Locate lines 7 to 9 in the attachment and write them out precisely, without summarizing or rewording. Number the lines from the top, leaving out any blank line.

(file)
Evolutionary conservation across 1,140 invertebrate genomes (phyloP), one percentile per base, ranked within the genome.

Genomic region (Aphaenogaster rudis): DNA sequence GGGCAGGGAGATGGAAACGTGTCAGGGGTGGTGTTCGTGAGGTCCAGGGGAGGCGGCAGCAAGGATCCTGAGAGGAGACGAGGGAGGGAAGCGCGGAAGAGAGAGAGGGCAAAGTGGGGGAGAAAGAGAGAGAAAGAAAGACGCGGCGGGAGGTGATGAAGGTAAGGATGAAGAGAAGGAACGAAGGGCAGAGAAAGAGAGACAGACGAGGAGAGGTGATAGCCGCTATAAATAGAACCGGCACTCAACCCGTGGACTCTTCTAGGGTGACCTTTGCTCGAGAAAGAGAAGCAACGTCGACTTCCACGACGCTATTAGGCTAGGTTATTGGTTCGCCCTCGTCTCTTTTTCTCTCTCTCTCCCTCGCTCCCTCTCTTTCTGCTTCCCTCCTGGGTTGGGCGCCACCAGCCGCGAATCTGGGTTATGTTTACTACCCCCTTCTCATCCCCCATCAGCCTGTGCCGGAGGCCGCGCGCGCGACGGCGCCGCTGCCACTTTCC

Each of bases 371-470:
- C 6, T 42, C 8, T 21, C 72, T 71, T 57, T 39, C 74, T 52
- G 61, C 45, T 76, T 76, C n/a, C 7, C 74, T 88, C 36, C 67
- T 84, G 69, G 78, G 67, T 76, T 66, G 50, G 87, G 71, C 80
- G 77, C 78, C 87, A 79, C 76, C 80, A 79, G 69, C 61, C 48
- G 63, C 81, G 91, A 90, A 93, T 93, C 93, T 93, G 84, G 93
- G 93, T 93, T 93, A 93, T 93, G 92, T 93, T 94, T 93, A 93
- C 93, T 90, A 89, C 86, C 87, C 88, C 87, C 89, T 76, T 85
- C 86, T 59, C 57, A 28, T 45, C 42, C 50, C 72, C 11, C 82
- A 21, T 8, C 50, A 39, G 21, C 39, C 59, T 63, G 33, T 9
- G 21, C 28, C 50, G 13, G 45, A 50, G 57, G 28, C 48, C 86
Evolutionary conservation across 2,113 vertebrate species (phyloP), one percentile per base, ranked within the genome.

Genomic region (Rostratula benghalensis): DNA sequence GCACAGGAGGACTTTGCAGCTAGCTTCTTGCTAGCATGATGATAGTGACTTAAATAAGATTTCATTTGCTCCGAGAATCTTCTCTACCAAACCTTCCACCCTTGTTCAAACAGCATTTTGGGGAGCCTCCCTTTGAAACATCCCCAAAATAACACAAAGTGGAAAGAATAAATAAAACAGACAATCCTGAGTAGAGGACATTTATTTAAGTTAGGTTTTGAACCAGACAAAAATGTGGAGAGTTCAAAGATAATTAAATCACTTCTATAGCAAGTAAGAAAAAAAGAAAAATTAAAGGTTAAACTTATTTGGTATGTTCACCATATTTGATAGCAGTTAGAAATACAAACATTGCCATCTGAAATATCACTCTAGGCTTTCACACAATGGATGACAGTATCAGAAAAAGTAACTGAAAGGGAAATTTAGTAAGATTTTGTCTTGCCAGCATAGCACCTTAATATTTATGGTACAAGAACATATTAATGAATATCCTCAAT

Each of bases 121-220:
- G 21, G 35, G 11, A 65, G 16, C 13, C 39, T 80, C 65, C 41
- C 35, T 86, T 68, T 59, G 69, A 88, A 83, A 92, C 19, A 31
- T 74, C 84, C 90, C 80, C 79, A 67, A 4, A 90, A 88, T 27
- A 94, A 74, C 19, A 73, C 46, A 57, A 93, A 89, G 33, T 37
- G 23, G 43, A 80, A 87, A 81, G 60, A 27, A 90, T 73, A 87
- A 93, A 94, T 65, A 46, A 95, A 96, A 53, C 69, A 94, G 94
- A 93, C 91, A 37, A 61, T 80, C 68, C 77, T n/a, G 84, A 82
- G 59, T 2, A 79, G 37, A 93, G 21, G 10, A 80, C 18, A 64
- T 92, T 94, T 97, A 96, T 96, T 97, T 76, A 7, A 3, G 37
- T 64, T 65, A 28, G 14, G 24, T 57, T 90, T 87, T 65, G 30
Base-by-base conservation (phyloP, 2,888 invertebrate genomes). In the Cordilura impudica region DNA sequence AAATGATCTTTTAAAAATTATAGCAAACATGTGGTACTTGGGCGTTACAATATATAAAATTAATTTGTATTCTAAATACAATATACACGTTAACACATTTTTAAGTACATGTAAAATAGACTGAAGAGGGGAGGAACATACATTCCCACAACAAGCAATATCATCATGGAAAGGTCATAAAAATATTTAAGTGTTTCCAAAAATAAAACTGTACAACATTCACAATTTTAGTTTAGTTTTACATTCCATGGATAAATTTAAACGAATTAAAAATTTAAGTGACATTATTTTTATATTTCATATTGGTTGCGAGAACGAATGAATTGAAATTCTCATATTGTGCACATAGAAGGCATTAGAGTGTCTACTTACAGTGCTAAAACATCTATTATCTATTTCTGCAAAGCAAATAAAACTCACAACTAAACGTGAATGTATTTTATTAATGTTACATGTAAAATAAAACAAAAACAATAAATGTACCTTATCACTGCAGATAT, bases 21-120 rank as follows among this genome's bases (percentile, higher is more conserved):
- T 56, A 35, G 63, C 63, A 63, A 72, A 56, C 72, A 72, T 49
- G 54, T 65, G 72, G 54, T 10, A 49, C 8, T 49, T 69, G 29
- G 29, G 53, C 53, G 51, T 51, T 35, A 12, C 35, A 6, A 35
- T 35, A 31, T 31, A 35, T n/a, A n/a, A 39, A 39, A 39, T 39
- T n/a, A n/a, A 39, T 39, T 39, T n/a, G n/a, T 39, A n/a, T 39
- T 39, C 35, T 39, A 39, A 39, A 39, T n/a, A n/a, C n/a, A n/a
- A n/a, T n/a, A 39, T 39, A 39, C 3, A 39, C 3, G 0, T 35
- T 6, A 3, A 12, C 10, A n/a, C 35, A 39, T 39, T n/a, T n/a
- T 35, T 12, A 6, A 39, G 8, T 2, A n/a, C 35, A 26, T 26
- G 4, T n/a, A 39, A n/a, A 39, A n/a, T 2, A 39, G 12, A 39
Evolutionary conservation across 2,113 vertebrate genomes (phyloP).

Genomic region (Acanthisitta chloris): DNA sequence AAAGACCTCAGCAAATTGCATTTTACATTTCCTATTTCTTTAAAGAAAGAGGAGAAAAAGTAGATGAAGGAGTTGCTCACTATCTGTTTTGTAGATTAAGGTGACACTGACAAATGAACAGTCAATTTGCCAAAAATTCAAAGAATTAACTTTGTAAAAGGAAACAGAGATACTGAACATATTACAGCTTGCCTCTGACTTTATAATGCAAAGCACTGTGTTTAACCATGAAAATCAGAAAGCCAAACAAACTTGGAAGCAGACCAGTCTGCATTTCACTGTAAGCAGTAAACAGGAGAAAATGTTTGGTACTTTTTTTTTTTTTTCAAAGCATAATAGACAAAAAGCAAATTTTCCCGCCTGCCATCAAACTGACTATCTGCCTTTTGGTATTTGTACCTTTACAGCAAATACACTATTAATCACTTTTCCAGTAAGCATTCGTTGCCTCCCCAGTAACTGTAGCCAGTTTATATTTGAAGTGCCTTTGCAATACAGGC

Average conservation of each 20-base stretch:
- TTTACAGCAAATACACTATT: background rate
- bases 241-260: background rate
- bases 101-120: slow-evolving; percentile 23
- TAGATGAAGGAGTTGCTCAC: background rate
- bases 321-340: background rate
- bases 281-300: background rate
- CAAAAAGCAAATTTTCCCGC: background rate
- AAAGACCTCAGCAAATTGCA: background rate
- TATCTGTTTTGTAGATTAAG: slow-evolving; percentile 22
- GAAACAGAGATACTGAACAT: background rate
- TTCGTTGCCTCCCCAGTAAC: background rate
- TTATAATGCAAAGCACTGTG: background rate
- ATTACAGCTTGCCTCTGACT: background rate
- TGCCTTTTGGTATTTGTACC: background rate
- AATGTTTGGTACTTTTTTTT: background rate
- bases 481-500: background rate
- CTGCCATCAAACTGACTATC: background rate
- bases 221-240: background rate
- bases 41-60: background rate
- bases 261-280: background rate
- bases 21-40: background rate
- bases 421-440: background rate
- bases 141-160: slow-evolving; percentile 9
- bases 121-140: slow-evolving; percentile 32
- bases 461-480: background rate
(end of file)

- G 77, C 78, C 87, A 79, C 76, C 80, A 79, G 69, C 61, C 48
- G 63, C 81, G 91, A 90, A 93, T 93, C 93, T 93, G 84, G 93
- G 93, T 93, T 93, A 93, T 93, G 92, T 93, T 94, T 93, A 93